Former Alabama judge Roy Moore, a Republican candidate for U.S. Senate, once said publicly that he did not take a “regular salary” from the small charity he founded to promote Christian values because he did not want to become a financial burden.
But privately, Moore had arranged to receive a salary of $180,000 a year for part-time work at the Foundation for Moral Law, internal charity documents show. He collected more than $1 million as president from 2007 to 2012, compensation that far surpassed what the group disclosed in its public tax filings most of those years.
When the charity couldn't afford the full amount, Moore in 2012 was given a promissory note for backpay eventually worth $540,000 or an equal stake of the charity's most valuable asset, a historic building in Montgomery, Alabama, mortgage records show. He holds that note even now, a charity official said.
A Washington Post review of public and internal charity documents found that errors and gaps in the group's federal tax filings obscured until now the compensation paid to Moore, whose defeat last month of President Donald Trump's choice for Republican nominee in the Senate race will likely embolden far-right challengers to the party's mainstream incumbents.
The charity helped Moore thrive – financially and otherwise – after his ouster from the state's Supreme Court in 2003 for refusing to remove a Ten Commandments monument from the courthouse. The group has filed scores of legal briefs in cases involving conservative Christian issues, but it was in many ways built around Moore himself.
At a time when Moore was running for other public offices in Alabama, the charity kept him in the public eye and helped establish a nationwide network of donors while he took on controversial positions against same-sex marriage, Islam and the separation of church and state. Over the years, it has provided him with health care benefits, travel expenses and a bodyguard, documents show.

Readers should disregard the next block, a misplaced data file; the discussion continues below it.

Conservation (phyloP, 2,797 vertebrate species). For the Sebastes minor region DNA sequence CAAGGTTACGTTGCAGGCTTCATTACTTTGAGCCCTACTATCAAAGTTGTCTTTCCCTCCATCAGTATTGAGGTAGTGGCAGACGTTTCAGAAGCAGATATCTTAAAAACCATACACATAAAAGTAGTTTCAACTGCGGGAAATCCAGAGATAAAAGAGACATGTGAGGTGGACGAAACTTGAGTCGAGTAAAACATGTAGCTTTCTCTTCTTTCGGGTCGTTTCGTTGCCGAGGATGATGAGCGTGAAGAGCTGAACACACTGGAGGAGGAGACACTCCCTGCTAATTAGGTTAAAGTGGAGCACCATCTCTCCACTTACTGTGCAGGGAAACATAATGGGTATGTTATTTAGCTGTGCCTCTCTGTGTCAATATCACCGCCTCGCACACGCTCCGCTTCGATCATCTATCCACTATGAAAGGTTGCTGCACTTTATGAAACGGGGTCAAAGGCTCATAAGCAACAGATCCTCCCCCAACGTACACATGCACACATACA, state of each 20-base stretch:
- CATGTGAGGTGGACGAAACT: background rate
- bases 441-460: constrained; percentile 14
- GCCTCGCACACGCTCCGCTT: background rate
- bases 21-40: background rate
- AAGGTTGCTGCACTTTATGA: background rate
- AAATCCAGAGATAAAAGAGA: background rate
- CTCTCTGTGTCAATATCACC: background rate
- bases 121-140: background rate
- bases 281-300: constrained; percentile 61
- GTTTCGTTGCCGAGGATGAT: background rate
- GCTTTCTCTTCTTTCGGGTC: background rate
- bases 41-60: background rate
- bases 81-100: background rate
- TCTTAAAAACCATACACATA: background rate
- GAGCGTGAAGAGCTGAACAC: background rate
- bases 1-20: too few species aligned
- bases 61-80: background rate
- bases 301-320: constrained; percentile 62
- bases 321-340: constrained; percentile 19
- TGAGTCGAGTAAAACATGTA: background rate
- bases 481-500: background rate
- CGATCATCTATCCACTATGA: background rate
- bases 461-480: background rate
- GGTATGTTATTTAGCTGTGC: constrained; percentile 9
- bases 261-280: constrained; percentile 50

The Foundation for Moral Law's website routinely promoted Moore's speaking engagements and his book, “So Help Me God: The Ten Commandments, Judicial Tyranny, and the Battle for Religious Freedom.” In his last two years as president, as fundraising dwindled, Moore's compensation amounted to about a third of the contributions to the group, tax filings show.
The charity has employed at least two of Moore's children, although their compensation is not reflected in tax filings. Moore's wife, Kayla, who is now president, was paid a total of $195,000 over three years through 2015.
Moore's charitable and political activities have also overlapped in significant ways. The former longtime executive director of the charity now serves as Moore's campaign manager. The charity retained the same fundraising firm used by three of Moore's most recent campaigns for state office, public records show.
An Internal Revenue Service audit of the Foundation for Moral Law's 2013 finances, provided by the charity, concluded that it left out information about fundraising and other activities on its public tax filings and also identified discrepancies between those filings and its internal books. The IRS wrote that the issues “could jeopardize your exempt status.”
Seven charity and tax law specialists consulted by the Post said the nonprofit's activities raised questions about compliance with IRS rules, including prohibitions on the use of a charity for the private benefit or enrichment of an individual.
“The biggest issue is the benefit to Roy Moore,” said Paul Streckfus, a former tax lawyer at the IRS and editor of the EO Tax Journal, when told of the Post's findings.